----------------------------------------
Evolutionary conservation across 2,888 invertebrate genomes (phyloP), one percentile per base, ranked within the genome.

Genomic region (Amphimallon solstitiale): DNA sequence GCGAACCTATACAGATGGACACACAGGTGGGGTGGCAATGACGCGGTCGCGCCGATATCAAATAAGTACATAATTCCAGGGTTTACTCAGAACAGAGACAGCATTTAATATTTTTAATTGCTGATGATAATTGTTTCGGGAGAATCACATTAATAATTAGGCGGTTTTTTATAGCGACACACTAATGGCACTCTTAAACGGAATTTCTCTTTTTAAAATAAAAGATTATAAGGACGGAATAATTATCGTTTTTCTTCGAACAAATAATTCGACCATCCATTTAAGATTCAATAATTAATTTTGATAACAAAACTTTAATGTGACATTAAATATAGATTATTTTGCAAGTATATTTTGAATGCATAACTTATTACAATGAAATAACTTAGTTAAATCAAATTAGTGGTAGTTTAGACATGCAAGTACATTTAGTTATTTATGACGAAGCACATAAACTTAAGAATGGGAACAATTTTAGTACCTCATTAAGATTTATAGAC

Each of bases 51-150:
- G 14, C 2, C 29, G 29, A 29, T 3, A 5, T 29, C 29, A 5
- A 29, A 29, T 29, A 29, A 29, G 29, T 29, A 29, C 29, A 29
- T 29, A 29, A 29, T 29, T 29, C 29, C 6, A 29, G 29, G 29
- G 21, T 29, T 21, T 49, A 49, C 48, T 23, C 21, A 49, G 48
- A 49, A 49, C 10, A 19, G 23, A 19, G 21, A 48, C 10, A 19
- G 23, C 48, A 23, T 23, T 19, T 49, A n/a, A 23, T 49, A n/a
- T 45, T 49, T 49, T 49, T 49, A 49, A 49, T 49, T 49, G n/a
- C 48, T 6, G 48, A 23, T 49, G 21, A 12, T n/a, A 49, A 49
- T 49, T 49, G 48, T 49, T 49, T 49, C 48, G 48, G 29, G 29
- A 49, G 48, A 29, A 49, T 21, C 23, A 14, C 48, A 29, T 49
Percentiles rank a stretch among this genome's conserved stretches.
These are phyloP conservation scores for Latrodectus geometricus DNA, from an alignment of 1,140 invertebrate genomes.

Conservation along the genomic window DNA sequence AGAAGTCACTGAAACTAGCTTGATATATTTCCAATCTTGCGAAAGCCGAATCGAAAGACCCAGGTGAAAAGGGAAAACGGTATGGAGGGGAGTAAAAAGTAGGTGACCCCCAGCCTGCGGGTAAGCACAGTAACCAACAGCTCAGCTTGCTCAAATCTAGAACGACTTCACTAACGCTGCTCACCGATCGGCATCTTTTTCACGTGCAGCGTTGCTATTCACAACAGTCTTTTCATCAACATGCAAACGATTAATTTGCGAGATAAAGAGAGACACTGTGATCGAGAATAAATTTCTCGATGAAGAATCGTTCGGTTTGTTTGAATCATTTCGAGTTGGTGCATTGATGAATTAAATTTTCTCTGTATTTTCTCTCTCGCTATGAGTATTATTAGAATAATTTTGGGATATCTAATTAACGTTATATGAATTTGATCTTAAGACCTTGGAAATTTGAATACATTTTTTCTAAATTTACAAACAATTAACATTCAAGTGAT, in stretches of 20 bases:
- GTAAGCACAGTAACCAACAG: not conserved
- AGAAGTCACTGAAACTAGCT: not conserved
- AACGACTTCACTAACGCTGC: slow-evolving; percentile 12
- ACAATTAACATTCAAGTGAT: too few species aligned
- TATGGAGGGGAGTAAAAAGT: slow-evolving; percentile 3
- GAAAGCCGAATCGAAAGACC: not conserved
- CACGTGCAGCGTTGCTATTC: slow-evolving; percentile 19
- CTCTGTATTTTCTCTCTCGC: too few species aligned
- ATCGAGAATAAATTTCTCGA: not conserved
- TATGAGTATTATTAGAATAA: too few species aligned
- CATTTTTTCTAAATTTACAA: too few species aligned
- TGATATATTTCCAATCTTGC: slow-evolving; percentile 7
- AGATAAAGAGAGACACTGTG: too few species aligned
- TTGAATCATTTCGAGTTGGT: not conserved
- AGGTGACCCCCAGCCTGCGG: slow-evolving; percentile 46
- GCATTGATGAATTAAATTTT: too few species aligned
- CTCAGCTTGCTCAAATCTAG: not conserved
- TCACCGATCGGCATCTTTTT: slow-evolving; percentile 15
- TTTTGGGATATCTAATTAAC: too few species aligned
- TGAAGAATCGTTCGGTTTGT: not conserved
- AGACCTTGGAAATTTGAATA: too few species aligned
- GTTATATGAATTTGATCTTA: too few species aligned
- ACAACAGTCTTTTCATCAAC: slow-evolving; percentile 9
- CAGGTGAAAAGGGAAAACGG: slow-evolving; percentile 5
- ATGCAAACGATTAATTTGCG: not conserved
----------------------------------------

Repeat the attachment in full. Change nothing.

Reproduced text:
Evolutionary conservation across 2,888 invertebrate genomes (phyloP), one percentile per base, ranked within the genome.

Genomic region (Amphimallon solstitiale): DNA sequence GCGAACCTATACAGATGGACACACAGGTGGGGTGGCAATGACGCGGTCGCGCCGATATCAAATAAGTACATAATTCCAGGGTTTACTCAGAACAGAGACAGCATTTAATATTTTTAATTGCTGATGATAATTGTTTCGGGAGAATCACATTAATAATTAGGCGGTTTTTTATAGCGACACACTAATGGCACTCTTAAACGGAATTTCTCTTTTTAAAATAAAAGATTATAAGGACGGAATAATTATCGTTTTTCTTCGAACAAATAATTCGACCATCCATTTAAGATTCAATAATTAATTTTGATAACAAAACTTTAATGTGACATTAAATATAGATTATTTTGCAAGTATATTTTGAATGCATAACTTATTACAATGAAATAACTTAGTTAAATCAAATTAGTGGTAGTTTAGACATGCAAGTACATTTAGTTATTTATGACGAAGCACATAAACTTAAGAATGGGAACAATTTTAGTACCTCATTAAGATTTATAGAC

Each of bases 51-150:
- G 14, C 2, C 29, G 29, A 29, T 3, A 5, T 29, C 29, A 5
- A 29, A 29, T 29, A 29, A 29, G 29, T 29, A 29, C 29, A 29
- T 29, A 29, A 29, T 29, T 29, C 29, C 6, A 29, G 29, G 29
- G 21, T 29, T 21, T 49, A 49, C 48, T 23, C 21, A 49, G 48
- A 49, A 49, C 10, A 19, G 23, A 19, G 21, A 48, C 10, A 19
- G 23, C 48, A 23, T 23, T 19, T 49, A n/a, A 23, T 49, A n/a
- T 45, T 49, T 49, T 49, T 49, A 49, A 49, T 49, T 49, G n/a
- C 48, T 6, G 48, A 23, T 49, G 21, A 12, T n/a, A 49, A 49
- T 49, T 49, G 48, T 49, T 49, T 49, C 48, G 48, G 29, G 29
- A 49, G 48, A 29, A 49, T 21, C 23, A 14, C 48, A 29, T 49
Percentiles rank a stretch among this genome's conserved stretches.
These are phyloP conservation scores for Latrodectus geometricus DNA, from an alignment of 1,140 invertebrate genomes.

Conservation along the genomic window DNA sequence AGAAGTCACTGAAACTAGCTTGATATATTTCCAATCTTGCGAAAGCCGAATCGAAAGACCCAGGTGAAAAGGGAAAACGGTATGGAGGGGAGTAAAAAGTAGGTGACCCCCAGCCTGCGGGTAAGCACAGTAACCAACAGCTCAGCTTGCTCAAATCTAGAACGACTTCACTAACGCTGCTCACCGATCGGCATCTTTTTCACGTGCAGCGTTGCTATTCACAACAGTCTTTTCATCAACATGCAAACGATTAATTTGCGAGATAAAGAGAGACACTGTGATCGAGAATAAATTTCTCGATGAAGAATCGTTCGGTTTGTTTGAATCATTTCGAGTTGGTGCATTGATGAATTAAATTTTCTCTGTATTTTCTCTCTCGCTATGAGTATTATTAGAATAATTTTGGGATATCTAATTAACGTTATATGAATTTGATCTTAAGACCTTGGAAATTTGAATACATTTTTTCTAAATTTACAAACAATTAACATTCAAGTGAT, in stretches of 20 bases:
- GTAAGCACAGTAACCAACAG: not conserved
- AGAAGTCACTGAAACTAGCT: not conserved
- AACGACTTCACTAACGCTGC: slow-evolving; percentile 12
- ACAATTAACATTCAAGTGAT: too few species aligned
- TATGGAGGGGAGTAAAAAGT: slow-evolving; percentile 3
- GAAAGCCGAATCGAAAGACC: not conserved
- CACGTGCAGCGTTGCTATTC: slow-evolving; percentile 19
- CTCTGTATTTTCTCTCTCGC: too few species aligned
- ATCGAGAATAAATTTCTCGA: not conserved
- TATGAGTATTATTAGAATAA: too few species aligned
- CATTTTTTCTAAATTTACAA: too few species aligned
- TGATATATTTCCAATCTTGC: slow-evolving; percentile 7
- AGATAAAGAGAGACACTGTG: too few species aligned
- TTGAATCATTTCGAGTTGGT: not conserved
- AGGTGACCCCCAGCCTGCGG: slow-evolving; percentile 46
- GCATTGATGAATTAAATTTT: too few species aligned
- CTCAGCTTGCTCAAATCTAG: not conserved
- TCACCGATCGGCATCTTTTT: slow-evolving; percentile 15
- TTTTGGGATATCTAATTAAC: too few species aligned
- TGAAGAATCGTTCGGTTTGT: not conserved
- AGACCTTGGAAATTTGAATA: too few species aligned
- GTTATATGAATTTGATCTTA: too few species aligned
- ACAACAGTCTTTTCATCAAC: slow-evolving; percentile 9
- CAGGTGAAAAGGGAAAACGG: slow-evolving; percentile 5
- ATGCAAACGATTAATTTGCG: not conserved